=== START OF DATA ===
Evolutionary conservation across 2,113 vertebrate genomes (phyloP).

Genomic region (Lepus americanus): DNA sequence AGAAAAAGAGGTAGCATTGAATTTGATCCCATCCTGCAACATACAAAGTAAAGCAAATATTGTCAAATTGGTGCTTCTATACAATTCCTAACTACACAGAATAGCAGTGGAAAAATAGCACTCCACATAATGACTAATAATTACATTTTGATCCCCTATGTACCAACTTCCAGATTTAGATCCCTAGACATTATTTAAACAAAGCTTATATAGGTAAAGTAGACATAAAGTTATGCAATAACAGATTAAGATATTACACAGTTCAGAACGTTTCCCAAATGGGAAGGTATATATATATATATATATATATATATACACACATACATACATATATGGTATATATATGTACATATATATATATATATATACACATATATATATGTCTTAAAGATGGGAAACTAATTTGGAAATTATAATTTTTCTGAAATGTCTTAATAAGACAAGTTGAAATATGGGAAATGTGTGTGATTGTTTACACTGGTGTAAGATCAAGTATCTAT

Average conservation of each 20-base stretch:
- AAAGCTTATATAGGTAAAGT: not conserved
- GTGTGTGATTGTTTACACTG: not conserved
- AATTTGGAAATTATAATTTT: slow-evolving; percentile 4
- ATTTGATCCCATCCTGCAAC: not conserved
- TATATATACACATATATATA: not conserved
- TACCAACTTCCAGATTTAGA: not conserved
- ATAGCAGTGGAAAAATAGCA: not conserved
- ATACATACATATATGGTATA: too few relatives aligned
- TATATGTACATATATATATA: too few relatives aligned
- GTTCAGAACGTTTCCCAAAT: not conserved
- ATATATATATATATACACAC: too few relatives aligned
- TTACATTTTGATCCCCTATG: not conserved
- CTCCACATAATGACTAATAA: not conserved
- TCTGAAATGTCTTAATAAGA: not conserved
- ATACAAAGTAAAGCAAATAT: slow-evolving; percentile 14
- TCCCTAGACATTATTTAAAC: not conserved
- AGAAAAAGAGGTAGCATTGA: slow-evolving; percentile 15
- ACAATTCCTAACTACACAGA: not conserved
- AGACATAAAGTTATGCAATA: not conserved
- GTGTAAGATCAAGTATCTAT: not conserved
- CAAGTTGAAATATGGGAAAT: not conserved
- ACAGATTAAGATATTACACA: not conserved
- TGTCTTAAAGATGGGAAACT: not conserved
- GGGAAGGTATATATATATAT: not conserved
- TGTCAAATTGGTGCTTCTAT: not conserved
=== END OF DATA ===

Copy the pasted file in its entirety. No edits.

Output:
Evolutionary conservation across 2,113 vertebrate genomes (phyloP).

Genomic region (Lepus americanus): DNA sequence AGAAAAAGAGGTAGCATTGAATTTGATCCCATCCTGCAACATACAAAGTAAAGCAAATATTGTCAAATTGGTGCTTCTATACAATTCCTAACTACACAGAATAGCAGTGGAAAAATAGCACTCCACATAATGACTAATAATTACATTTTGATCCCCTATGTACCAACTTCCAGATTTAGATCCCTAGACATTATTTAAACAAAGCTTATATAGGTAAAGTAGACATAAAGTTATGCAATAACAGATTAAGATATTACACAGTTCAGAACGTTTCCCAAATGGGAAGGTATATATATATATATATATATATATATACACACATACATACATATATGGTATATATATGTACATATATATATATATATATACACATATATATATGTCTTAAAGATGGGAAACTAATTTGGAAATTATAATTTTTCTGAAATGTCTTAATAAGACAAGTTGAAATATGGGAAATGTGTGTGATTGTTTACACTGGTGTAAGATCAAGTATCTAT

Average conservation of each 20-base stretch:
- AAAGCTTATATAGGTAAAGT: not conserved
- GTGTGTGATTGTTTACACTG: not conserved
- AATTTGGAAATTATAATTTT: slow-evolving; percentile 4
- ATTTGATCCCATCCTGCAAC: not conserved
- TATATATACACATATATATA: not conserved
- TACCAACTTCCAGATTTAGA: not conserved
- ATAGCAGTGGAAAAATAGCA: not conserved
- ATACATACATATATGGTATA: too few relatives aligned
- TATATGTACATATATATATA: too few relatives aligned
- GTTCAGAACGTTTCCCAAAT: not conserved
- ATATATATATATATACACAC: too few relatives aligned
- TTACATTTTGATCCCCTATG: not conserved
- CTCCACATAATGACTAATAA: not conserved
- TCTGAAATGTCTTAATAAGA: not conserved
- ATACAAAGTAAAGCAAATAT: slow-evolving; percentile 14
- TCCCTAGACATTATTTAAAC: not conserved
- AGAAAAAGAGGTAGCATTGA: slow-evolving; percentile 15
- ACAATTCCTAACTACACAGA: not conserved
- AGACATAAAGTTATGCAATA: not conserved
- GTGTAAGATCAAGTATCTAT: not conserved
- CAAGTTGAAATATGGGAAAT: not conserved
- ACAGATTAAGATATTACACA: not conserved
- TGTCTTAAAGATGGGAAACT: not conserved
- GGGAAGGTATATATATATAT: not conserved
- TGTCAAATTGGTGCTTCTAT: not conserved